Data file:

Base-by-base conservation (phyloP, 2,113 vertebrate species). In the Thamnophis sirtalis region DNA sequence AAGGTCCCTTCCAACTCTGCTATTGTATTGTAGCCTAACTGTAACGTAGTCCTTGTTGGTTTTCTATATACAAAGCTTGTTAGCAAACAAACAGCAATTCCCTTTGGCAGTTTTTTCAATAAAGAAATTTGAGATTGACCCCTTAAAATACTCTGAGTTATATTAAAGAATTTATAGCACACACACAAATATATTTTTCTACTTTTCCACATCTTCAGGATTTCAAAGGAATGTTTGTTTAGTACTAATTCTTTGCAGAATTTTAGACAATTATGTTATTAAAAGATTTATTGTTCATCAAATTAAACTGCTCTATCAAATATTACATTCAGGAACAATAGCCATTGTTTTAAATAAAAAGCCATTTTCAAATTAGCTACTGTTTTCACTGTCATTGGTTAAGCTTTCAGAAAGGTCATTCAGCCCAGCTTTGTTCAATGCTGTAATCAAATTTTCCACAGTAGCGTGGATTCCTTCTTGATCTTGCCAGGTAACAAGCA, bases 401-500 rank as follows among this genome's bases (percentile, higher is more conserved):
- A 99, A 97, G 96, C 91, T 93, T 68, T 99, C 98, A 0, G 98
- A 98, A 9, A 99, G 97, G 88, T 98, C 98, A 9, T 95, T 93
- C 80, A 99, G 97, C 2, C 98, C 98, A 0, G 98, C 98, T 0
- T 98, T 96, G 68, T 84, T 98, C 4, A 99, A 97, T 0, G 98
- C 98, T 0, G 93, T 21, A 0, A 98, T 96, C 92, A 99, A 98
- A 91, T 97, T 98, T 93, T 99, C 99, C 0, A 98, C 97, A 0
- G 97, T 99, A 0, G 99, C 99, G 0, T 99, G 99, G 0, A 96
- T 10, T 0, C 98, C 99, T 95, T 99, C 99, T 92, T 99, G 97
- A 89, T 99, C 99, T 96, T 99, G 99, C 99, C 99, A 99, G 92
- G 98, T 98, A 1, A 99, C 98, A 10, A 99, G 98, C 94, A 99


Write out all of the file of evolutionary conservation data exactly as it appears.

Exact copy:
Base-by-base conservation (phyloP, 2,113 vertebrate species). In the Thamnophis sirtalis region DNA sequence AAGGTCCCTTCCAACTCTGCTATTGTATTGTAGCCTAACTGTAACGTAGTCCTTGTTGGTTTTCTATATACAAAGCTTGTTAGCAAACAAACAGCAATTCCCTTTGGCAGTTTTTTCAATAAAGAAATTTGAGATTGACCCCTTAAAATACTCTGAGTTATATTAAAGAATTTATAGCACACACACAAATATATTTTTCTACTTTTCCACATCTTCAGGATTTCAAAGGAATGTTTGTTTAGTACTAATTCTTTGCAGAATTTTAGACAATTATGTTATTAAAAGATTTATTGTTCATCAAATTAAACTGCTCTATCAAATATTACATTCAGGAACAATAGCCATTGTTTTAAATAAAAAGCCATTTTCAAATTAGCTACTGTTTTCACTGTCATTGGTTAAGCTTTCAGAAAGGTCATTCAGCCCAGCTTTGTTCAATGCTGTAATCAAATTTTCCACAGTAGCGTGGATTCCTTCTTGATCTTGCCAGGTAACAAGCA, bases 401-500 rank as follows among this genome's bases (percentile, higher is more conserved):
- A 99, A 97, G 96, C 91, T 93, T 68, T 99, C 98, A 0, G 98
- A 98, A 9, A 99, G 97, G 88, T 98, C 98, A 9, T 95, T 93
- C 80, A 99, G 97, C 2, C 98, C 98, A 0, G 98, C 98, T 0
- T 98, T 96, G 68, T 84, T 98, C 4, A 99, A 97, T 0, G 98
- C 98, T 0, G 93, T 21, A 0, A 98, T 96, C 92, A 99, A 98
- A 91, T 97, T 98, T 93, T 99, C 99, C 0, A 98, C 97, A 0
- G 97, T 99, A 0, G 99, C 99, G 0, T 99, G 99, G 0, A 96
- T 10, T 0, C 98, C 99, T 95, T 99, C 99, T 92, T 99, G 97
- A 89, T 99, C 99, T 96, T 99, G 99, C 99, C 99, A 99, G 92
- G 98, T 98, A 1, A 99, C 98, A 10, A 99, G 98, C 94, A 99